http://www.nutrition.../bjn0900823.htm

http://www.ajcn.org/...stract/61/2/334

Now, why would a diet study look for Testosterone Levels if it wasn't relevant? I've repeatedly said and provided supporting studies, but for those that don't "get it", if you have high Testosterone levels you could probably have LOW SHBG (which is responsible for lower Free Testosterone levels), which can be affected by your Insulin Production. If testosterone was NOT affected, then why do all teenagers going through Puberty enter into "a state of temporary insulin resistance" so that they can become Hyperinsulinemic in order to produce more Androgens/Testosterones for growth????? So for the scientifically challenged or stubborn, this a way that Diet & Acne are related!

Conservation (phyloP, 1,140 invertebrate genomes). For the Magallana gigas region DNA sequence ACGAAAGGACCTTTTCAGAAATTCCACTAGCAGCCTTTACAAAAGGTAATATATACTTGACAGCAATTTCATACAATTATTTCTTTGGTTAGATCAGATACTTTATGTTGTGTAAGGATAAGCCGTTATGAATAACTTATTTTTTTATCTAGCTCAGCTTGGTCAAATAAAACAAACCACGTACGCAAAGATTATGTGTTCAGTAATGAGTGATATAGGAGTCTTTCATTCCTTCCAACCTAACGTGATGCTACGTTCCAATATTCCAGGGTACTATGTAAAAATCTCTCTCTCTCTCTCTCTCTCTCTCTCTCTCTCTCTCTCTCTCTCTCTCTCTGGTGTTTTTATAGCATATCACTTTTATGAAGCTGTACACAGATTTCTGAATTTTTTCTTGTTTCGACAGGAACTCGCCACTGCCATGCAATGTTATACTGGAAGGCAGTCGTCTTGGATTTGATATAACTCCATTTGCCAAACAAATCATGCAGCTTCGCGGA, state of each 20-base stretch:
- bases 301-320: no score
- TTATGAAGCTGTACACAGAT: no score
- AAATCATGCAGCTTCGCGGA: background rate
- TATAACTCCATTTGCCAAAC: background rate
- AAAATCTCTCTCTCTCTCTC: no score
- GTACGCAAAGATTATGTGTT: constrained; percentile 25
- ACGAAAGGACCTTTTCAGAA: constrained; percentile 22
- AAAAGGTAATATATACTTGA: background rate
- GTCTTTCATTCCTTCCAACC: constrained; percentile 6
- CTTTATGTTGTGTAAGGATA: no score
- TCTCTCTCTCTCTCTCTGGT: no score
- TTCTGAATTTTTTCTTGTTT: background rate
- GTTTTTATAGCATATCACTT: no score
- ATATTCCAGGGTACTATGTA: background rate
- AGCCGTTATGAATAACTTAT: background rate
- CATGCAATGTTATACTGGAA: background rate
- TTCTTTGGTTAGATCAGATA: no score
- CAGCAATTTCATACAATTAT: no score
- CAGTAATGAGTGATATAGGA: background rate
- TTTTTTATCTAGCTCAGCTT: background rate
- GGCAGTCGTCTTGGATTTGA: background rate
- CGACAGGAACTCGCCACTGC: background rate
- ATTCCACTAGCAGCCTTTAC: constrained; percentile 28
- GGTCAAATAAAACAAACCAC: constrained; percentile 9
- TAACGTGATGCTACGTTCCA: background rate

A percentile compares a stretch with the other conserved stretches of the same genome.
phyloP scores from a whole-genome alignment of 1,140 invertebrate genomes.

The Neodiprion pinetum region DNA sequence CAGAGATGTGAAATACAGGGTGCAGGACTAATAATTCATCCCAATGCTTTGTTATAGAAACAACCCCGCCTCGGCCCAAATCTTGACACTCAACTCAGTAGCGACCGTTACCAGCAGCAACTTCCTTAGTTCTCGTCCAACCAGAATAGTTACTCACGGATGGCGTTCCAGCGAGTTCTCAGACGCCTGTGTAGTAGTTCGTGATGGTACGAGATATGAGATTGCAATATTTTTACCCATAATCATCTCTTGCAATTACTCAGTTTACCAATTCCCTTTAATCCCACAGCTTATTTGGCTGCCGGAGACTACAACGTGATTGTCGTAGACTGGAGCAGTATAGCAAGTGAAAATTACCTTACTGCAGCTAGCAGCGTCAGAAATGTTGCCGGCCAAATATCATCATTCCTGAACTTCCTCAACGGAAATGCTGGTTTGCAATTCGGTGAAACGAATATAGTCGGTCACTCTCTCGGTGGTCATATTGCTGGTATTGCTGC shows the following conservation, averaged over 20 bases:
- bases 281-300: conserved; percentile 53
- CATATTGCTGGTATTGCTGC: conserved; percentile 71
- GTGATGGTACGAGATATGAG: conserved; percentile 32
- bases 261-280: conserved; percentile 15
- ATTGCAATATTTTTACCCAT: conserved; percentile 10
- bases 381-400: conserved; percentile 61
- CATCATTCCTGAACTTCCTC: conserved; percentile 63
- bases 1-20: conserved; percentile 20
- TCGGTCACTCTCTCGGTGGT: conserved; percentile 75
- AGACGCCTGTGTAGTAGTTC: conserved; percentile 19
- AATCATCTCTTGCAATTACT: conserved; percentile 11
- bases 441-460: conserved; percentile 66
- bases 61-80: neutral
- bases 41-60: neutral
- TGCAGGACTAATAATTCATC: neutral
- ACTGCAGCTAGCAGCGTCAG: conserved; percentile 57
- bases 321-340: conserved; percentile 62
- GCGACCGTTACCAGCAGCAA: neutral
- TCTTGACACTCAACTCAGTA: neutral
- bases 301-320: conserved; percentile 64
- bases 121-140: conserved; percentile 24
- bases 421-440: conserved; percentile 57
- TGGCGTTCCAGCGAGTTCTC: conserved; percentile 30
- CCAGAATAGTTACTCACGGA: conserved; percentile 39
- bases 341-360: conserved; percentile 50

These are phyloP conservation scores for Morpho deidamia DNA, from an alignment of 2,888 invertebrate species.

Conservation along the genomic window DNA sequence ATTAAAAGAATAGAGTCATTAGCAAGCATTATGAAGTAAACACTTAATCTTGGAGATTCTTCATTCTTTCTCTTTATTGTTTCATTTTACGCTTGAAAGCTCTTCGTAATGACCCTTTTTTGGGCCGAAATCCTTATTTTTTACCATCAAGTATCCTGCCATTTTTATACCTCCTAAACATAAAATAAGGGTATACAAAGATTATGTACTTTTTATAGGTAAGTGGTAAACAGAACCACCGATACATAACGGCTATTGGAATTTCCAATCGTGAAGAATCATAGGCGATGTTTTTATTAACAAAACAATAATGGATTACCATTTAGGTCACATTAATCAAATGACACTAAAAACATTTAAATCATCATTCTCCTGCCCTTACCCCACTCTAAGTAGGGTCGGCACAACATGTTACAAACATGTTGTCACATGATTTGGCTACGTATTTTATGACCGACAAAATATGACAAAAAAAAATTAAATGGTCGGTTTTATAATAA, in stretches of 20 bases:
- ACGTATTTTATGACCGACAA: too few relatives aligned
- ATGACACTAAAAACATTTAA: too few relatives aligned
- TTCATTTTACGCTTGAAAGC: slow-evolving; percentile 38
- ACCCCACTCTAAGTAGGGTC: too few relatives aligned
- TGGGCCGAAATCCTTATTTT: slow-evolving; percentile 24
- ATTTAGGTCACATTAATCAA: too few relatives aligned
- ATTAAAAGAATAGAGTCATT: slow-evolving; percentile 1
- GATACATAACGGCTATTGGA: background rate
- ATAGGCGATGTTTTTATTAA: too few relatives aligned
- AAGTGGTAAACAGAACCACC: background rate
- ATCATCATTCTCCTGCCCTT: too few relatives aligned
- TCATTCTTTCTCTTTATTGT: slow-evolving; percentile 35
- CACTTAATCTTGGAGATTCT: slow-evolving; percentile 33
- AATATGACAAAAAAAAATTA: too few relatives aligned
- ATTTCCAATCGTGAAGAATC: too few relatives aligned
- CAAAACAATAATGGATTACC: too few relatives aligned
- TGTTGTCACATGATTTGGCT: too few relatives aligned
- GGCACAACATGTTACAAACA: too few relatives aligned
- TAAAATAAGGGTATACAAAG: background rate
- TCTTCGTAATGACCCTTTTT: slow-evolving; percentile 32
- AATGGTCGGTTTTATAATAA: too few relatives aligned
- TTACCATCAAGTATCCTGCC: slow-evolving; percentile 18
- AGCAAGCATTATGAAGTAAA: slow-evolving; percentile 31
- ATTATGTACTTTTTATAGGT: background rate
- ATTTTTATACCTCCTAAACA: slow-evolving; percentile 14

Good to know we can agree some of the time ;-)

#14 OzPower

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Posted 10 October 2004 - 02:31 PM

Brown rice is one of the best foods you can consume, no negative side effects at all, only health benefits.

#15 Aelurus

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Posted 11 October 2004 - 10:53 AM

So does white rice have a high GI index or what? You see, I'm a Singaporean Chinese and rice is our staple food...we eat it all the time! So if this is not good for acne that is cause for concern for me...

#16 Darklord

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Posted 11 October 2004 - 11:14 AM

Brown rice is quite cheap and tastes really nice better than white, and is so much better for u.

Tom